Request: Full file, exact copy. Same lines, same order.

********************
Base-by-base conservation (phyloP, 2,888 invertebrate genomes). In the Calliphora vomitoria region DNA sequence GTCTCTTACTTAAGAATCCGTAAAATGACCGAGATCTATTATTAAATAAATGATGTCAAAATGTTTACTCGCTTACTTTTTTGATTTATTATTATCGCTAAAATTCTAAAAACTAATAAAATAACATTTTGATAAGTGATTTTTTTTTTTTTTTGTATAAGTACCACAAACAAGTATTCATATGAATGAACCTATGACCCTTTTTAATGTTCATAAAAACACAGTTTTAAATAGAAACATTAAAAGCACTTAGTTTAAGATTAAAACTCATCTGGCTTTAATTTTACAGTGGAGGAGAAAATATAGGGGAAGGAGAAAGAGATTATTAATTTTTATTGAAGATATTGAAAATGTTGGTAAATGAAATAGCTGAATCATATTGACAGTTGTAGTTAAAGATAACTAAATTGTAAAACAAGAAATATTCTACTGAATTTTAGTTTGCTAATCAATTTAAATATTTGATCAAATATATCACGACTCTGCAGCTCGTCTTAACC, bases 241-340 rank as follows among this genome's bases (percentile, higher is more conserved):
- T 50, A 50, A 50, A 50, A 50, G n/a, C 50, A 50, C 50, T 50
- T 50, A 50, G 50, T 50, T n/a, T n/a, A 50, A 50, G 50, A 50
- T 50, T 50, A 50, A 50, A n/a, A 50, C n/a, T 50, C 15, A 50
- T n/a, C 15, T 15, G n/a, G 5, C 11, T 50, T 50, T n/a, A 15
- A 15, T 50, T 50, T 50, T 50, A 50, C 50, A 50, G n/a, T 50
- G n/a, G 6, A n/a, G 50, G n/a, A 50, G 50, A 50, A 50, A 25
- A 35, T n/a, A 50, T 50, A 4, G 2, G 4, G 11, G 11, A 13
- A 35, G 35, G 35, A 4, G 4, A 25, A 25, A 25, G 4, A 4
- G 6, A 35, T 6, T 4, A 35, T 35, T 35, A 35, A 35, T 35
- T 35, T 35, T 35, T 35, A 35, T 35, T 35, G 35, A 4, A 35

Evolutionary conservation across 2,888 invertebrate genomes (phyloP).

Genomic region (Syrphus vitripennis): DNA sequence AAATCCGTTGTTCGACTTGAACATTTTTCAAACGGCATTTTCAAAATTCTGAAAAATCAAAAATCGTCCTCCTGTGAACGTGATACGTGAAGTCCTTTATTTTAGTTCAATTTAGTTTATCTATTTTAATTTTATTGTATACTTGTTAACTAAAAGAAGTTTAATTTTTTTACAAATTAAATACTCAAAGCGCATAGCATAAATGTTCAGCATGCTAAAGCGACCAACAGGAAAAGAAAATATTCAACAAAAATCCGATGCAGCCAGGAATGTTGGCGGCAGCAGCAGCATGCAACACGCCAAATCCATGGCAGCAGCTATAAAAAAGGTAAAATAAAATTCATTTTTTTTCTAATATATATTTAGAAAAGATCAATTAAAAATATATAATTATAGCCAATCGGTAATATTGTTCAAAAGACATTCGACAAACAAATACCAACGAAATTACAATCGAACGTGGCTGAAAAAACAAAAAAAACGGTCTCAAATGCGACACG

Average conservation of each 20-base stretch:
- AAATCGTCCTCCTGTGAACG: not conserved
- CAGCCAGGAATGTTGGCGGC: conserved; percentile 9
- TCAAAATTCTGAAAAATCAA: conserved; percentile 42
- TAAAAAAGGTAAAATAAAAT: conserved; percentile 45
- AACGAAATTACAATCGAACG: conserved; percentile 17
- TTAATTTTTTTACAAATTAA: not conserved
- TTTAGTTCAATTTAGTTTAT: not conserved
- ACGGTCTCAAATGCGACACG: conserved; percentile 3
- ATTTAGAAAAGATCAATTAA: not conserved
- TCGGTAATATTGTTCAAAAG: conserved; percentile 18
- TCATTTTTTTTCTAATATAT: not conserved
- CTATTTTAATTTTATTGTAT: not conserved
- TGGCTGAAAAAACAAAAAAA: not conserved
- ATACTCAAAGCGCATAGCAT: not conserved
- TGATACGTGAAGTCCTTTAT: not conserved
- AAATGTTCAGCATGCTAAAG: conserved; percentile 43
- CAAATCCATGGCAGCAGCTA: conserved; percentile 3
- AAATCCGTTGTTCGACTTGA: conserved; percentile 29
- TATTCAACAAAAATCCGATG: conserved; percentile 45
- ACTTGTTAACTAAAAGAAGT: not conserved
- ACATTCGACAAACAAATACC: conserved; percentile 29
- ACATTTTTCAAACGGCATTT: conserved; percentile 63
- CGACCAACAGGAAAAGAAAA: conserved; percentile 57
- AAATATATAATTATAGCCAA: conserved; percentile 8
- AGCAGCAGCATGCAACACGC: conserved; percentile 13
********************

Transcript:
Base-by-base conservation (phyloP, 2,888 invertebrate genomes). In the Calliphora vomitoria region DNA sequence GTCTCTTACTTAAGAATCCGTAAAATGACCGAGATCTATTATTAAATAAATGATGTCAAAATGTTTACTCGCTTACTTTTTTGATTTATTATTATCGCTAAAATTCTAAAAACTAATAAAATAACATTTTGATAAGTGATTTTTTTTTTTTTTTGTATAAGTACCACAAACAAGTATTCATATGAATGAACCTATGACCCTTTTTAATGTTCATAAAAACACAGTTTTAAATAGAAACATTAAAAGCACTTAGTTTAAGATTAAAACTCATCTGGCTTTAATTTTACAGTGGAGGAGAAAATATAGGGGAAGGAGAAAGAGATTATTAATTTTTATTGAAGATATTGAAAATGTTGGTAAATGAAATAGCTGAATCATATTGACAGTTGTAGTTAAAGATAACTAAATTGTAAAACAAGAAATATTCTACTGAATTTTAGTTTGCTAATCAATTTAAATATTTGATCAAATATATCACGACTCTGCAGCTCGTCTTAACC, bases 241-340 rank as follows among this genome's bases (percentile, higher is more conserved):
- T 50, A 50, A 50, A 50, A 50, G n/a, C 50, A 50, C 50, T 50
- T 50, A 50, G 50, T 50, T n/a, T n/a, A 50, A 50, G 50, A 50
- T 50, T 50, A 50, A 50, A n/a, A 50, C n/a, T 50, C 15, A 50
- T n/a, C 15, T 15, G n/a, G 5, C 11, T 50, T 50, T n/a, A 15
- A 15, T 50, T 50, T 50, T 50, A 50, C 50, A 50, G n/a, T 50
- G n/a, G 6, A n/a, G 50, G n/a, A 50, G 50, A 50, A 50, A 25
- A 35, T n/a, A 50, T 50, A 4, G 2, G 4, G 11, G 11, A 13
- A 35, G 35, G 35, A 4, G 4, A 25, A 25, A 25, G 4, A 4
- G 6, A 35, T 6, T 4, A 35, T 35, T 35, A 35, A 35, T 35
- T 35, T 35, T 35, T 35, A 35, T 35, T 35, G 35, A 4, A 35

Evolutionary conservation across 2,888 invertebrate genomes (phyloP).

Genomic region (Syrphus vitripennis): DNA sequence AAATCCGTTGTTCGACTTGAACATTTTTCAAACGGCATTTTCAAAATTCTGAAAAATCAAAAATCGTCCTCCTGTGAACGTGATACGTGAAGTCCTTTATTTTAGTTCAATTTAGTTTATCTATTTTAATTTTATTGTATACTTGTTAACTAAAAGAAGTTTAATTTTTTTACAAATTAAATACTCAAAGCGCATAGCATAAATGTTCAGCATGCTAAAGCGACCAACAGGAAAAGAAAATATTCAACAAAAATCCGATGCAGCCAGGAATGTTGGCGGCAGCAGCAGCATGCAACACGCCAAATCCATGGCAGCAGCTATAAAAAAGGTAAAATAAAATTCATTTTTTTTCTAATATATATTTAGAAAAGATCAATTAAAAATATATAATTATAGCCAATCGGTAATATTGTTCAAAAGACATTCGACAAACAAATACCAACGAAATTACAATCGAACGTGGCTGAAAAAACAAAAAAAACGGTCTCAAATGCGACACG

Average conservation of each 20-base stretch:
- AAATCGTCCTCCTGTGAACG: not conserved
- CAGCCAGGAATGTTGGCGGC: conserved; percentile 9
- TCAAAATTCTGAAAAATCAA: conserved; percentile 42
- TAAAAAAGGTAAAATAAAAT: conserved; percentile 45
- AACGAAATTACAATCGAACG: conserved; percentile 17
- TTAATTTTTTTACAAATTAA: not conserved
- TTTAGTTCAATTTAGTTTAT: not conserved
- ACGGTCTCAAATGCGACACG: conserved; percentile 3
- ATTTAGAAAAGATCAATTAA: not conserved
- TCGGTAATATTGTTCAAAAG: conserved; percentile 18
- TCATTTTTTTTCTAATATAT: not conserved
- CTATTTTAATTTTATTGTAT: not conserved
- TGGCTGAAAAAACAAAAAAA: not conserved
- ATACTCAAAGCGCATAGCAT: not conserved
- TGATACGTGAAGTCCTTTAT: not conserved
- AAATGTTCAGCATGCTAAAG: conserved; percentile 43
- CAAATCCATGGCAGCAGCTA: conserved; percentile 3
- AAATCCGTTGTTCGACTTGA: conserved; percentile 29
- TATTCAACAAAAATCCGATG: conserved; percentile 45
- ACTTGTTAACTAAAAGAAGT: not conserved
- ACATTCGACAAACAAATACC: conserved; percentile 29
- ACATTTTTCAAACGGCATTT: conserved; percentile 63
- CGACCAACAGGAAAAGAAAA: conserved; percentile 57
- AAATATATAATTATAGCCAA: conserved; percentile 8
- AGCAGCAGCATGCAACACGC: conserved; percentile 13